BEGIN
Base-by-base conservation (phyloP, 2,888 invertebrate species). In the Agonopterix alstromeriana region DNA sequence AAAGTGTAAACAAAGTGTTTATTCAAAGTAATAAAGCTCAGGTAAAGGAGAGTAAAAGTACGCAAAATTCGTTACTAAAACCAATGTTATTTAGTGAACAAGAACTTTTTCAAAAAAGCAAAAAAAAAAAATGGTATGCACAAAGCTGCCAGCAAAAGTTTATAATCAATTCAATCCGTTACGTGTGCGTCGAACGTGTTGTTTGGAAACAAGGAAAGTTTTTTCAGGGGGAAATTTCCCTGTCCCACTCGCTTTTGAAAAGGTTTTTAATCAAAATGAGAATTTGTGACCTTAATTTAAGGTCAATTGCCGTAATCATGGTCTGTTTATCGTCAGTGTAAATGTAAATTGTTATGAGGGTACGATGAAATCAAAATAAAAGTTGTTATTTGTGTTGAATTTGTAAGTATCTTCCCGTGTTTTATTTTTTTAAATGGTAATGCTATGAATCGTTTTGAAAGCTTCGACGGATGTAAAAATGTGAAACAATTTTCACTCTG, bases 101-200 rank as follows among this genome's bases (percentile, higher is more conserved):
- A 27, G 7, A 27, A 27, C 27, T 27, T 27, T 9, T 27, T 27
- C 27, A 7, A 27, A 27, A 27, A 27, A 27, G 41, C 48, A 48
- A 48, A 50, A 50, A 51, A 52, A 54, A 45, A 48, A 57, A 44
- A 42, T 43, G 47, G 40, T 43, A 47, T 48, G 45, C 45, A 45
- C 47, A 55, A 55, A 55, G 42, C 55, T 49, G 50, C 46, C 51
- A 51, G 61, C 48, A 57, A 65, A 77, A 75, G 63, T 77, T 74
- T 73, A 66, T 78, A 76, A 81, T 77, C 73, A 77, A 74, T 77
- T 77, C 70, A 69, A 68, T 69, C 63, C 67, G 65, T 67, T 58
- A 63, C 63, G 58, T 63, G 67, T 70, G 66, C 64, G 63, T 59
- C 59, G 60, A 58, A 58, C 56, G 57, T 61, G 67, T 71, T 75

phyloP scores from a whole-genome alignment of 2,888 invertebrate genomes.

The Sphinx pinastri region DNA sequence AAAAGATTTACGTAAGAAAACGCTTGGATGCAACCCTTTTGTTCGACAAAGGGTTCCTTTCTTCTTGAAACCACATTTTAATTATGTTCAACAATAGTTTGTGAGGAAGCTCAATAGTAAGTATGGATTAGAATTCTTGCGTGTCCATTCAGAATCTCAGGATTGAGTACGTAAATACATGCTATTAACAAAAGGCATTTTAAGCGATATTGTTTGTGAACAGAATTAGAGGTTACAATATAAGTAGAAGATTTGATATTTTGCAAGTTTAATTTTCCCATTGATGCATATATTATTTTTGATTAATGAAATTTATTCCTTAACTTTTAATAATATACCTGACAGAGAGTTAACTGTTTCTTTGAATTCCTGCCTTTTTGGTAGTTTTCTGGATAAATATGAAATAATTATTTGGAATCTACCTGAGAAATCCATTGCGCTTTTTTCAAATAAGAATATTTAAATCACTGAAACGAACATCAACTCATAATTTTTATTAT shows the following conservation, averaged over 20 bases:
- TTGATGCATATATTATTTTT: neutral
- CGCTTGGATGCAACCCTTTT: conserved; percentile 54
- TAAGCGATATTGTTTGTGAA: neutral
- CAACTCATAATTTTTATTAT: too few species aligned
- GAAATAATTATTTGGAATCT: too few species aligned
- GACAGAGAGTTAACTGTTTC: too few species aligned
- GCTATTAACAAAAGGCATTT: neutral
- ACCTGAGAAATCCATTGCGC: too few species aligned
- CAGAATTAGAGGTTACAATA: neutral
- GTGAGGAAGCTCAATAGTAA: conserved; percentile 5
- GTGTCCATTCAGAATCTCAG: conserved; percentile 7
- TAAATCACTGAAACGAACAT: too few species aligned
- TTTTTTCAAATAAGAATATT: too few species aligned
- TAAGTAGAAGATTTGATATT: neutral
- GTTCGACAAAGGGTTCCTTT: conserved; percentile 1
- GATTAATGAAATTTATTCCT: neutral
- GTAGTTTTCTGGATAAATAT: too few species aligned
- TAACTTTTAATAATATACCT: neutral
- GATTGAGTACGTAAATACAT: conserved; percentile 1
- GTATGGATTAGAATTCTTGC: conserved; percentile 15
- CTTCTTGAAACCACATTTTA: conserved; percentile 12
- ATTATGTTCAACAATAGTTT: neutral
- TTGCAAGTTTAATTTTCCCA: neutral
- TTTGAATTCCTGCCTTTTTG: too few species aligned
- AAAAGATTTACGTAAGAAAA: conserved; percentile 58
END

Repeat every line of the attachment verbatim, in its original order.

Base-by-base conservation (phyloP, 2,888 invertebrate species). In the Agonopterix alstromeriana region DNA sequence AAAGTGTAAACAAAGTGTTTATTCAAAGTAATAAAGCTCAGGTAAAGGAGAGTAAAAGTACGCAAAATTCGTTACTAAAACCAATGTTATTTAGTGAACAAGAACTTTTTCAAAAAAGCAAAAAAAAAAAATGGTATGCACAAAGCTGCCAGCAAAAGTTTATAATCAATTCAATCCGTTACGTGTGCGTCGAACGTGTTGTTTGGAAACAAGGAAAGTTTTTTCAGGGGGAAATTTCCCTGTCCCACTCGCTTTTGAAAAGGTTTTTAATCAAAATGAGAATTTGTGACCTTAATTTAAGGTCAATTGCCGTAATCATGGTCTGTTTATCGTCAGTGTAAATGTAAATTGTTATGAGGGTACGATGAAATCAAAATAAAAGTTGTTATTTGTGTTGAATTTGTAAGTATCTTCCCGTGTTTTATTTTTTTAAATGGTAATGCTATGAATCGTTTTGAAAGCTTCGACGGATGTAAAAATGTGAAACAATTTTCACTCTG, bases 101-200 rank as follows among this genome's bases (percentile, higher is more conserved):
- A 27, G 7, A 27, A 27, C 27, T 27, T 27, T 9, T 27, T 27
- C 27, A 7, A 27, A 27, A 27, A 27, A 27, G 41, C 48, A 48
- A 48, A 50, A 50, A 51, A 52, A 54, A 45, A 48, A 57, A 44
- A 42, T 43, G 47, G 40, T 43, A 47, T 48, G 45, C 45, A 45
- C 47, A 55, A 55, A 55, G 42, C 55, T 49, G 50, C 46, C 51
- A 51, G 61, C 48, A 57, A 65, A 77, A 75, G 63, T 77, T 74
- T 73, A 66, T 78, A 76, A 81, T 77, C 73, A 77, A 74, T 77
- T 77, C 70, A 69, A 68, T 69, C 63, C 67, G 65, T 67, T 58
- A 63, C 63, G 58, T 63, G 67, T 70, G 66, C 64, G 63, T 59
- C 59, G 60, A 58, A 58, C 56, G 57, T 61, G 67, T 71, T 75

phyloP scores from a whole-genome alignment of 2,888 invertebrate genomes.

The Sphinx pinastri region DNA sequence AAAAGATTTACGTAAGAAAACGCTTGGATGCAACCCTTTTGTTCGACAAAGGGTTCCTTTCTTCTTGAAACCACATTTTAATTATGTTCAACAATAGTTTGTGAGGAAGCTCAATAGTAAGTATGGATTAGAATTCTTGCGTGTCCATTCAGAATCTCAGGATTGAGTACGTAAATACATGCTATTAACAAAAGGCATTTTAAGCGATATTGTTTGTGAACAGAATTAGAGGTTACAATATAAGTAGAAGATTTGATATTTTGCAAGTTTAATTTTCCCATTGATGCATATATTATTTTTGATTAATGAAATTTATTCCTTAACTTTTAATAATATACCTGACAGAGAGTTAACTGTTTCTTTGAATTCCTGCCTTTTTGGTAGTTTTCTGGATAAATATGAAATAATTATTTGGAATCTACCTGAGAAATCCATTGCGCTTTTTTCAAATAAGAATATTTAAATCACTGAAACGAACATCAACTCATAATTTTTATTAT shows the following conservation, averaged over 20 bases:
- TTGATGCATATATTATTTTT: neutral
- CGCTTGGATGCAACCCTTTT: conserved; percentile 54
- TAAGCGATATTGTTTGTGAA: neutral
- CAACTCATAATTTTTATTAT: too few species aligned
- GAAATAATTATTTGGAATCT: too few species aligned
- GACAGAGAGTTAACTGTTTC: too few species aligned
- GCTATTAACAAAAGGCATTT: neutral
- ACCTGAGAAATCCATTGCGC: too few species aligned
- CAGAATTAGAGGTTACAATA: neutral
- GTGAGGAAGCTCAATAGTAA: conserved; percentile 5
- GTGTCCATTCAGAATCTCAG: conserved; percentile 7
- TAAATCACTGAAACGAACAT: too few species aligned
- TTTTTTCAAATAAGAATATT: too few species aligned
- TAAGTAGAAGATTTGATATT: neutral
- GTTCGACAAAGGGTTCCTTT: conserved; percentile 1
- GATTAATGAAATTTATTCCT: neutral
- GTAGTTTTCTGGATAAATAT: too few species aligned
- TAACTTTTAATAATATACCT: neutral
- GATTGAGTACGTAAATACAT: conserved; percentile 1
- GTATGGATTAGAATTCTTGC: conserved; percentile 15
- CTTCTTGAAACCACATTTTA: conserved; percentile 12
- ATTATGTTCAACAATAGTTT: neutral
- TTGCAAGTTTAATTTTCCCA: neutral
- TTTGAATTCCTGCCTTTTTG: too few species aligned
- AAAAGATTTACGTAAGAAAA: conserved; percentile 58